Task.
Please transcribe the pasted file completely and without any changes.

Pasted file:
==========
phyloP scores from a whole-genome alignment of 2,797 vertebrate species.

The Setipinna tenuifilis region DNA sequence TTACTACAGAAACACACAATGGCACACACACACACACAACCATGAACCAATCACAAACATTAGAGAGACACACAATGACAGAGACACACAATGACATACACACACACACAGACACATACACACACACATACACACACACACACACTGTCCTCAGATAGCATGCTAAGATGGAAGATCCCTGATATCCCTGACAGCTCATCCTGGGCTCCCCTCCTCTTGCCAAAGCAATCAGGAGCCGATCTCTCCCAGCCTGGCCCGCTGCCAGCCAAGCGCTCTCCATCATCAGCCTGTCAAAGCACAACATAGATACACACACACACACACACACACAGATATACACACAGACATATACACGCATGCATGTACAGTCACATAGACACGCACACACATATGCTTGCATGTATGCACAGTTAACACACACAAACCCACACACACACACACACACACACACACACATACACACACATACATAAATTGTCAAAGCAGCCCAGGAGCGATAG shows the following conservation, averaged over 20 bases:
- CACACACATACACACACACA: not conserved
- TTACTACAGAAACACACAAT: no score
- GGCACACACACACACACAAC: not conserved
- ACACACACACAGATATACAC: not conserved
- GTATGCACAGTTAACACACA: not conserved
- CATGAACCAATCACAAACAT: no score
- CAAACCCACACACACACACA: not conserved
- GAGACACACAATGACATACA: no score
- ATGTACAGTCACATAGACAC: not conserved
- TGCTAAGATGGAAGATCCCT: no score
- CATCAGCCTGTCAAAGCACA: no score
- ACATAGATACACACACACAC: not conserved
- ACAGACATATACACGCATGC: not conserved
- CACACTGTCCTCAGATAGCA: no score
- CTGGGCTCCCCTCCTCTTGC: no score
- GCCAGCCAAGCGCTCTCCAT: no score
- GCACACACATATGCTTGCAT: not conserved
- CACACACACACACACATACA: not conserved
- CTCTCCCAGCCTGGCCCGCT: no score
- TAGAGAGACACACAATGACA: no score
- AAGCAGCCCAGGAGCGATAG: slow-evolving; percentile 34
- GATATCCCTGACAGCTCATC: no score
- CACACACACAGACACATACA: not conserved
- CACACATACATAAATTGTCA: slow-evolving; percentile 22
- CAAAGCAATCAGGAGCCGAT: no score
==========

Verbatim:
phyloP scores from a whole-genome alignment of 2,797 vertebrate species.

The Setipinna tenuifilis region DNA sequence TTACTACAGAAACACACAATGGCACACACACACACACAACCATGAACCAATCACAAACATTAGAGAGACACACAATGACAGAGACACACAATGACATACACACACACACAGACACATACACACACACATACACACACACACACACTGTCCTCAGATAGCATGCTAAGATGGAAGATCCCTGATATCCCTGACAGCTCATCCTGGGCTCCCCTCCTCTTGCCAAAGCAATCAGGAGCCGATCTCTCCCAGCCTGGCCCGCTGCCAGCCAAGCGCTCTCCATCATCAGCCTGTCAAAGCACAACATAGATACACACACACACACACACACACAGATATACACACAGACATATACACGCATGCATGTACAGTCACATAGACACGCACACACATATGCTTGCATGTATGCACAGTTAACACACACAAACCCACACACACACACACACACACACACACACATACACACACATACATAAATTGTCAAAGCAGCCCAGGAGCGATAG shows the following conservation, averaged over 20 bases:
- CACACACATACACACACACA: not conserved
- TTACTACAGAAACACACAAT: no score
- GGCACACACACACACACAAC: not conserved
- ACACACACACAGATATACAC: not conserved
- GTATGCACAGTTAACACACA: not conserved
- CATGAACCAATCACAAACAT: no score
- CAAACCCACACACACACACA: not conserved
- GAGACACACAATGACATACA: no score
- ATGTACAGTCACATAGACAC: not conserved
- TGCTAAGATGGAAGATCCCT: no score
- CATCAGCCTGTCAAAGCACA: no score
- ACATAGATACACACACACAC: not conserved
- ACAGACATATACACGCATGC: not conserved
- CACACTGTCCTCAGATAGCA: no score
- CTGGGCTCCCCTCCTCTTGC: no score
- GCCAGCCAAGCGCTCTCCAT: no score
- GCACACACATATGCTTGCAT: not conserved
- CACACACACACACACATACA: not conserved
- CTCTCCCAGCCTGGCCCGCT: no score
- TAGAGAGACACACAATGACA: no score
- AAGCAGCCCAGGAGCGATAG: slow-evolving; percentile 34
- GATATCCCTGACAGCTCATC: no score
- CACACACACAGACACATACA: not conserved
- CACACATACATAAATTGTCA: slow-evolving; percentile 22
- CAAAGCAATCAGGAGCCGAT: no score